The life expectancy of people with type 1 diabetes (T1D) is reduced by an average of 11 to 13 years.1 Tight glycaemic control using intensive insulin therapy is essential to reduce microvascular complications in T1D.2 However, insulin therapy requires a high degree of support and may cause hypoglycaemia and weight gain.3 Metformin is commonly prescribed as adjuvant therapy to reduce insulin dose requirement and prevent weight gain.4 In recent years, there has been an increased focus on macrovascular complications of T1D, in particular cardiovascular disease.5 The rates of cardiovascular events in patients with T1D are more than double those in the general population and account for around 45% of deaths.6 Metformin has been associated with reduced cardiovascular mortality in patients with type 2 diabetes,7 as well as patients with ST-segment elevation myocardial infarction (STEMI) without diabetes.8 Investigators therefore wondered whether the cardiovascular impact of metformin would be similar in patients with T1D.
The double blind, placebo controlled REMOVAL (REducing with MetfOrmin Vascular Adverse Lesions in type 1 diabetes) study was undertaken at 23 hospital diabetes clinics in five countries (Australia, Canada, Denmark, the Netherlands, and the UK).9 Individuals aged 40 years or over with T1D of at least five years’ duration were eligible if they had at least 3 of 10 specified CV risk factors. A total of 428 adults were randomized to daily metformin 1000 mg twice daily or placebo as adjuncts to insulin. Investigators measured the thickness of the wall of the carotid artery by ultrasonography; this is a strong indicator of heart disease progression. They also measured cholesterol, weight, insulin dose requirement and glucose levels over three years.
Results of the REMOVAL study were presented on June 11 at the American Diabetes Association (ADA) 2017 Scientific Sessions in San Diego, California, and simultaneously published in Lancet Diabetes & Endocrinology.10 The primary end point, significant reduction in progression of mean far-wall carotid artery intima-medial thickness (cIMT) at 3 year, was not met, although metformin reduced maximal far-wall cIMT, which includes plaque. Metformin also reduced glycated haemoglobin (HbA1c) levels over 3 years (-0•13%, 95% CI -0•22 to -0•037; p=0•0060), but this was accounted for by a reduction in HbA1c in the first 3 months that was not sustained.
However, results for the secondary endpoints of the study were more positive. Metformin reduced body weight (-1•17 kg, 95% CI -1•66 to -0•69; p<0•0001) and LDL cholesterol -0•13 mmol/L, (-0•24 to -0•03; p=0•0117), both of which play a role in reducing atherosclerosis. Estimated glomerular filtration rate (eGFR) was sharply increased on starting metformin. This needs further study to determine if it has any clinical significance. Around a quarter (27%) of participants stopped taking metformin because of nausea or abdominal pain.10
According to lead author, John R Petrie, professor of diabetic medicine at the University of Glasgow, Scotland, this study “changes the way we think about metformin”. Since the study showed no evidence of glucose reduction beyond 3 months, Prof. Petrie suggested: “Don't use it for glucose lowering. But consider using it for reducing weight and LDL cholesterol and possibly atherosclerosis prevention." Prof. Petrie also suggested that guidelines should be updated to reflect that metformin does not improve blood glucose regulation in T1D.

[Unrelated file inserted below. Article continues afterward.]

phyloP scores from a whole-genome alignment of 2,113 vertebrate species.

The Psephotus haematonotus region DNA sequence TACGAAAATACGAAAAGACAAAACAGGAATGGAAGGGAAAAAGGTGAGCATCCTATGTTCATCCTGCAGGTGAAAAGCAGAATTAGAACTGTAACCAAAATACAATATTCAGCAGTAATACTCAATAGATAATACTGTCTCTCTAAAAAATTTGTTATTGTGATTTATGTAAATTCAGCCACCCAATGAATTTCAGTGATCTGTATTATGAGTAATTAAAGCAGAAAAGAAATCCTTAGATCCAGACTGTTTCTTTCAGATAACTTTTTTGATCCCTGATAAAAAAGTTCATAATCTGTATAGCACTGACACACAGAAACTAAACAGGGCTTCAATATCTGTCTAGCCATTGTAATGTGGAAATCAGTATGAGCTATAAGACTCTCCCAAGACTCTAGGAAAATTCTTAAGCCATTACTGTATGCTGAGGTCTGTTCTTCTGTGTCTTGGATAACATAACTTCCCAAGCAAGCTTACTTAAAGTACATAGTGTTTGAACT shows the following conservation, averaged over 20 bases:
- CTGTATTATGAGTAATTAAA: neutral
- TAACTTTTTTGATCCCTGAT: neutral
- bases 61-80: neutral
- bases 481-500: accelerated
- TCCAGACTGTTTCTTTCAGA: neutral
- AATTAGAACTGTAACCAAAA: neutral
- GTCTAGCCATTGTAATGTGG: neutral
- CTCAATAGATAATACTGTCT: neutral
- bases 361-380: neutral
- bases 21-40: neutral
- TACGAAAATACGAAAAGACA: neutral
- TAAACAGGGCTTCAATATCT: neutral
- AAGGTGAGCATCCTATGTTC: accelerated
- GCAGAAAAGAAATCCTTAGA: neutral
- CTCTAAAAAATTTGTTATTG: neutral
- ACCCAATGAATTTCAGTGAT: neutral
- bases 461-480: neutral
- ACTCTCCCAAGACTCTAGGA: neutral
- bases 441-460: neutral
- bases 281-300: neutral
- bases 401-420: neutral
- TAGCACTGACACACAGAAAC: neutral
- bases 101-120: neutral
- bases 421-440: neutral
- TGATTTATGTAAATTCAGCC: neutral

Other experts are less positive in their view of these findings. In an accompanying editorial, Eberhard Standl of Munich Diabetes Group at Helmholz Center, Neuherberg, Germany, said, “the primary core question of whether metformin has a practically relevant role in the treatment of (specific) patients with type 1 diabetes has yet to be substantiated.” He did, however, acknowledge the useful findings that metformin did not show an increased risk for hypoglycaemia, but rather suggested the need for regular monitoring for vitamin B12 deficiency.11
Other glucose-lowering agents have shown varied success as adjuncts to insulin in T1D. Dipeptidyl peptidase-4 (DPP4) inhibitors reduce daily insulin dosage significantly while having no impact on hypoglycaemia, but do not reduce HbA1c.12 In two randomised controlled trials, the addition of liraglutide to insulin therapy reduced HbA1c and body weight but increased the risk of hypoglycaemia and hyperglycaemia with ketosis.13,14 The sodium-glucose cotransporter 2 (SGLT-2) inhibitors appear more promising A recent literature review found that all 3 SGLT-2 inhibitors (anagliflozin, empagliflozin, dapagliflozin), when used as adjuncts to insulin, reduced HbA1c, lowered total daily insulin doses, and reduced body weight. The combination of insulin and SGLT-2 inhibitors also resulted in a lower incidence of hypoglycaemia.15 However these were small, short-term studies (study duration varied from 2 to 18 weeks). Until the results of ongoing Phase III trials are available, there is insufficient evidence to recommend their use, and safety concerns persist around ketoacidosis.
While the results of the REMOVAL trial can best be described as mixed, they have provided evidence to recommend the use of metformin as an adjunct to insulin to help control weight and LDL in patients with T1D. Metformin also has the advantages of being inexpensive and tolerated by the majority of patients.4 With three years of follow-up, the REMOVAL trial is already one of the longest studies to date of metformin use for people with T1D. There is now a need for evidence on the long-term effects of metformin on cardiovascular events rather than intermediate markers of cardiovascular health.